Brooklyn Streets Lead Notarile from Leone to Gotham

Young camera operator Crescenzo Notarile (right) poses with his father (left) and Tonino Delli Colli, AIC, on the set of Once Upon a Time in America.
Young camera operator Crescenzo Notarile (right) poses with his father (left) and Tonino Delli Colli, AIC, on the set of Once Upon a Time in America.

Crescenzo Notarile, ASC, AIC, is based in Los Angeles, but his latest project, the new season of the Fox TV series Gotham, has brought him to the Williamsburg neighborhood of Brooklyn. Gotham centers on the character of Commissioner Gordon in the time before Batman comes to the big city, and much of the show is filmed at Steiner Studios, at the former Brooklyn Navy Yard, and throughout the borough.

Spending time in Williamsburg has reminded Crescenzo of his first job as a camera operator: for Tonino Delli Colli, AIC, on Sergio Leone’s Once Upon a Time in America (1984), an epic production that was filmed partially in Brooklyn. Crescenzo recalls that he landed the gig because he was working as an on-staff camera assistant for Dino De Laurentiis at the time, and one of the film’s producers, Fred Caruso, also worked there. Crescenzo admits he may have exaggerated the fluency of his Italian to help seal the deal.

“I was very young, eager and impressionable, of course,” says Crescenzo. “Tonino was a very gentle, sweet man, soft-spoken and unpretentious, and a flirt with the women. He had a great sense of humor on the set. I loved him dearly. He mentored me with a pat on the back and an occasional lesson about visual dramaturgy.

“What really struck me was that he would only take his light-meter readings at the very end, and he had a $25 Sekonic. Most cinematographers I had worked for prior to that had such a technical way of executing the job, with an arsenal of fancy meters. Tonino was the antithesis of all that. He lit from the heart; he squinted his eye and relied his soul. I always had him in my peripheral vision, and I wanted to be just like him when I grew up.

“Seeing that primal and organic sensibility changed me,” continues Crescenzo. “I’m not by nature a very technical person, although I need to be in my occupation. I go with the flow of my heart and feeling, my creative sensibility. I realized then that I like to be around that kind of energy, where things are creatively spontaneous. I think you’re more alive and true to yourself that way.”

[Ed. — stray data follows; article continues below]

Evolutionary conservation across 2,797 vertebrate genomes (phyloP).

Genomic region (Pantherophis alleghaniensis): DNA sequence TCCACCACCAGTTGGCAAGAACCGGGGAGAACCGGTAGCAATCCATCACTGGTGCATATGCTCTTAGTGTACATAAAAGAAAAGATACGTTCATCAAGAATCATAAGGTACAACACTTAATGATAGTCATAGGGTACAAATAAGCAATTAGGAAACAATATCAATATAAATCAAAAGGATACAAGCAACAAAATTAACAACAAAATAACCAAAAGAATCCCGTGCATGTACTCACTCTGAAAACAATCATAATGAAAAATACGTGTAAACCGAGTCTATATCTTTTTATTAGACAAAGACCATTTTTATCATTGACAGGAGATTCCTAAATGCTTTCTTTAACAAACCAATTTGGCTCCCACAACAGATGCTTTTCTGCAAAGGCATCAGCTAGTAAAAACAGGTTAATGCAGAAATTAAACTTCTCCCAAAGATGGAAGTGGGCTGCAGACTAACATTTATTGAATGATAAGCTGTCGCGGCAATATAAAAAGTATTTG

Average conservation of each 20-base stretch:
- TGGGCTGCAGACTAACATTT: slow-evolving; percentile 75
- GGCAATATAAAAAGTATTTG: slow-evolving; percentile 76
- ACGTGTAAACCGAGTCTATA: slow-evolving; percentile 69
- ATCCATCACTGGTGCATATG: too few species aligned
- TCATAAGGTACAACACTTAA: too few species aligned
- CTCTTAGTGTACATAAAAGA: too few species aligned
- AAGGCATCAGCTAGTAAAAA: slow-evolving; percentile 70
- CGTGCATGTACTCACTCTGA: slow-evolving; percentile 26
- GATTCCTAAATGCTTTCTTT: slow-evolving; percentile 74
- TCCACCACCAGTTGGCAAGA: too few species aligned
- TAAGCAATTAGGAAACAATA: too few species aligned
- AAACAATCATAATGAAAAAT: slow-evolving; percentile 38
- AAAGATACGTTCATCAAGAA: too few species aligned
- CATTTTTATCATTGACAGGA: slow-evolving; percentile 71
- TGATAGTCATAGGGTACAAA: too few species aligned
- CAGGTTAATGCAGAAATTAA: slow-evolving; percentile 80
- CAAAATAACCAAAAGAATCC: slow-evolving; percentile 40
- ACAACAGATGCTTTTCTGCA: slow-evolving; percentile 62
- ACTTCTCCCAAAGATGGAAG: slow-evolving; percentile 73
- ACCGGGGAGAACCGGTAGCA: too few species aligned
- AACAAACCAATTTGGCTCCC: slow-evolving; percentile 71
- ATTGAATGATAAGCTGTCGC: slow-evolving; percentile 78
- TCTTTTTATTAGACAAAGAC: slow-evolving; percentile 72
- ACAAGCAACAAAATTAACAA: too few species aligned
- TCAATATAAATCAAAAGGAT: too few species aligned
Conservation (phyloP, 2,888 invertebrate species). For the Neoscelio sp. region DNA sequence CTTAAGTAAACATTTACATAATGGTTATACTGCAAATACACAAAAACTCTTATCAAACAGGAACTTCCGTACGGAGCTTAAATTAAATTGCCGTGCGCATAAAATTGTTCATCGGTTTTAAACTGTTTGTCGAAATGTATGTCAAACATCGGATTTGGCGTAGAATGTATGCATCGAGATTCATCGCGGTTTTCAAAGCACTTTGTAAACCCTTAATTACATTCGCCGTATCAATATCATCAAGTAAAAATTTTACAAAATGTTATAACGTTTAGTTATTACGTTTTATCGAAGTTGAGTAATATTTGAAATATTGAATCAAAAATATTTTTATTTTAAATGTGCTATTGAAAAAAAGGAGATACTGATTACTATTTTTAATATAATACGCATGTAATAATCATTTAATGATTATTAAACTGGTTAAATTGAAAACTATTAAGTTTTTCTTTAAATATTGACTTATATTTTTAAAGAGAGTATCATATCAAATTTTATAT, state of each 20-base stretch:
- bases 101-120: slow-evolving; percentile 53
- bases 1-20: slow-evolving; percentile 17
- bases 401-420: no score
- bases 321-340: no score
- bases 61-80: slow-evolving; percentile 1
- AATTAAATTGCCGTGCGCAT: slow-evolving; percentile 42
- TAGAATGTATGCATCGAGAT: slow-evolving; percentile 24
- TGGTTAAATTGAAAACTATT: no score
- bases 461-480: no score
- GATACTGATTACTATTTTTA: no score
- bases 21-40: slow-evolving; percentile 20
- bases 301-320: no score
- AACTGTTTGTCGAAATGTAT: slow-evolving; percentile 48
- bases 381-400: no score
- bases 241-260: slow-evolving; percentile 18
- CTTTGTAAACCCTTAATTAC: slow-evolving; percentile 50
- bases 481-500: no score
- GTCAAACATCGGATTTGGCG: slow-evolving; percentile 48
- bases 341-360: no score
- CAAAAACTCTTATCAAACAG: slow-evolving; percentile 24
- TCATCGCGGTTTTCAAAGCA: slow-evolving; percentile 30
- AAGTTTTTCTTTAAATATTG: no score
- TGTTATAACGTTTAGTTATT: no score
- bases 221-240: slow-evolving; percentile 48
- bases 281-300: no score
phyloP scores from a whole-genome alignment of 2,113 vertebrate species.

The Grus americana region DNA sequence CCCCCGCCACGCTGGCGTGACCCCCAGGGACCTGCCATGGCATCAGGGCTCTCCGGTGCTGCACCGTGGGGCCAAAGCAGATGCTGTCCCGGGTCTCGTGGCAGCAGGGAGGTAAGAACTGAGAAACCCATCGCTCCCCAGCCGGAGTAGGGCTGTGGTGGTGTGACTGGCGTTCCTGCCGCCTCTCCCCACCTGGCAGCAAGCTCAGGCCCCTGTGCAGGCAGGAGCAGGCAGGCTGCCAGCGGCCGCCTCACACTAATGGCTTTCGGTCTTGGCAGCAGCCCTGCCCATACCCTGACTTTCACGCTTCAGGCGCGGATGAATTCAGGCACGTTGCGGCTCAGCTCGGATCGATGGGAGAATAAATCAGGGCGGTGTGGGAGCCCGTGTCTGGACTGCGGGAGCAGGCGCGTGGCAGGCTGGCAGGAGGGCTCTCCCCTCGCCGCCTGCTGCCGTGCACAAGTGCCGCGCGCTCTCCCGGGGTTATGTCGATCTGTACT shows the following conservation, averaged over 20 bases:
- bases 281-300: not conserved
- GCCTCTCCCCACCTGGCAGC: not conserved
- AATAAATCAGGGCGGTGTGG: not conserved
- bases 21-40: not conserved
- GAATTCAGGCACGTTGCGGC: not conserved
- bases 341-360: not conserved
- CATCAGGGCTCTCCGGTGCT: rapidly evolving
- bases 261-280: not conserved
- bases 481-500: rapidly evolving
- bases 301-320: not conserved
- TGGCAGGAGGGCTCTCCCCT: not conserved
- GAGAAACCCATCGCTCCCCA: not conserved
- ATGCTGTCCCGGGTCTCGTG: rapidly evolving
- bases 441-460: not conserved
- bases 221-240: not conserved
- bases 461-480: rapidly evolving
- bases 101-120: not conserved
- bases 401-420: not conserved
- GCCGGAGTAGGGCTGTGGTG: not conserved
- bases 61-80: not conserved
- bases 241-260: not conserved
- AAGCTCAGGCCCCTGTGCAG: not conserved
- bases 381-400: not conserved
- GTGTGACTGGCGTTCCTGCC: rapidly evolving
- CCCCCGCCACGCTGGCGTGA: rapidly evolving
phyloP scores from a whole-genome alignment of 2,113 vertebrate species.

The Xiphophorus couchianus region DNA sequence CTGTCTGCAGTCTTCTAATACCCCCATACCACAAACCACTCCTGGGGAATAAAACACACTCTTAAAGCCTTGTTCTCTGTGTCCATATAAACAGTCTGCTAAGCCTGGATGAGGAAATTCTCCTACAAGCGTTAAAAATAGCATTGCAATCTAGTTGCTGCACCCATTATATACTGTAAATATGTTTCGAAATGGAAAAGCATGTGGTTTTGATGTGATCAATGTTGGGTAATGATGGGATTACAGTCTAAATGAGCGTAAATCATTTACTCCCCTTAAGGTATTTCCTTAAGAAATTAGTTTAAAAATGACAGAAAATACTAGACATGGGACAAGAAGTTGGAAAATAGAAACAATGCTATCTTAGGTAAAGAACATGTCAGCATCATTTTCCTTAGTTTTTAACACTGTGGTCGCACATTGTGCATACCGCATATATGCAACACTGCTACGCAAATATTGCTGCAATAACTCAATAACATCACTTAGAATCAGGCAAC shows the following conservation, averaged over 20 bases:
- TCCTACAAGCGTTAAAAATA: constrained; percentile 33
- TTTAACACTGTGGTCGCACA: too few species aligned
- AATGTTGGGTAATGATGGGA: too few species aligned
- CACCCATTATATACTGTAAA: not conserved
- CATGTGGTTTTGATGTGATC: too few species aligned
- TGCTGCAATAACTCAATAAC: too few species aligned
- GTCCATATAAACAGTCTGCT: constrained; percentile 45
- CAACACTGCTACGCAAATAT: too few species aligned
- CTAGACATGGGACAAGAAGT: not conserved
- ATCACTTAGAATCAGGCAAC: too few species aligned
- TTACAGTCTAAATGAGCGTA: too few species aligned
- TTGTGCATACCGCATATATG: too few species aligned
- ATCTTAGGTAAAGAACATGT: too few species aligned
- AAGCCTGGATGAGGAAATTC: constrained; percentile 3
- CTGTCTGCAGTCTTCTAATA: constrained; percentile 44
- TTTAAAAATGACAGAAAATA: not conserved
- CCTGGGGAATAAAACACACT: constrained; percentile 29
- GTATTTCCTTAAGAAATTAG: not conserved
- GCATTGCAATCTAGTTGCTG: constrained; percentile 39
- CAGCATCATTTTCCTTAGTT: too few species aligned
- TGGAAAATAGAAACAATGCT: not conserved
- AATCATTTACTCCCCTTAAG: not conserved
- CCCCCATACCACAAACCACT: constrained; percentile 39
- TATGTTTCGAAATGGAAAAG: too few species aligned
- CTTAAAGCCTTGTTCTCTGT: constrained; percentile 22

Crescenzo started Once Upon a Time in America as a first assistant. Two weeks in, a third camera was added, and he was moved up to operator. He was introduced to the technique of hiding zooms in a camera move on that assignment, and it’s a technique he uses to this day. “Sergio Leone was very curt and impatient with the crew, but I was certainly aware he had a unique vision, a definite slant on how to tell a story,” he says. “I tried to see and learn as much as I was able to. But at the time, I didn’t realize how grand this movie was. Had I known the reputation of the film, I might have smelled the roses more and appreciated what a blessing and an opportunity it was. But truthfully, I was so panicked and stressed that a lot of that went over my head. I was concentrating so completely on my job, and on stepping up to the plate as an image-maker each and every day.”

Notarile at the ready with the third camera.

These days, while shooting Gotham, Crescenzo often comes across locations that remind him of that time. He recently watched Once Upon a Time in America again, after not seeing it for many years. “It brought back very sharp and distinct memories, all of which were deeply emotional. It’s amazing how when you see a project that you gave your blood, sweat and tears to, you recall very specific things. Filmmakers travel around the world and meet so many people who work in a universal family. When you see a project years later, your mind immediately goes to certain moments, certain faces, certain smiles and hugs, and the eternal bonds we form. It’s a wonderful aspect of our business, and it shows you the power of the medium.”

Another passion of Crescenzo’s is still photography. “I’m relentlessly taking photographs, every day, no matter what I’m doing. It’s how I breathe — my heartbeat. It keeps me fresh; it keeps me trained and alert. Even if it’s just with your iPhone, it’s important to use your artistry and sensibility to create. When a cinematographer’s instincts are sharp like that, it helps you on the set to see faster and create without thinking. When young cinematographers ask me for advice, I tell them still photography is the most important element of their education.

“I think the word ‘cinematographer’ is used lightly in this new age. It’s nice to see kids making images with 5Ds and computers because it opens up the world to a fresh generation of young minds, but many of them don’t know how to tell a story with an image. They can take pictures, but they don’t know what it means to create the narrative outside the frames. To me, that’s what makes a cinematographer.

“There is a discipline, a protocol and an etiquette to being a cinematographer. I learned that from Tonino Delli Colli on Once Upon a Time in America, from my ASC mentor and friend Owen Roizman, and from many other filmmakers around the globe. I cherish this knowledge as I cherish the breaths I take each day.”

The new season of Gotham will premiere Sept. 21.







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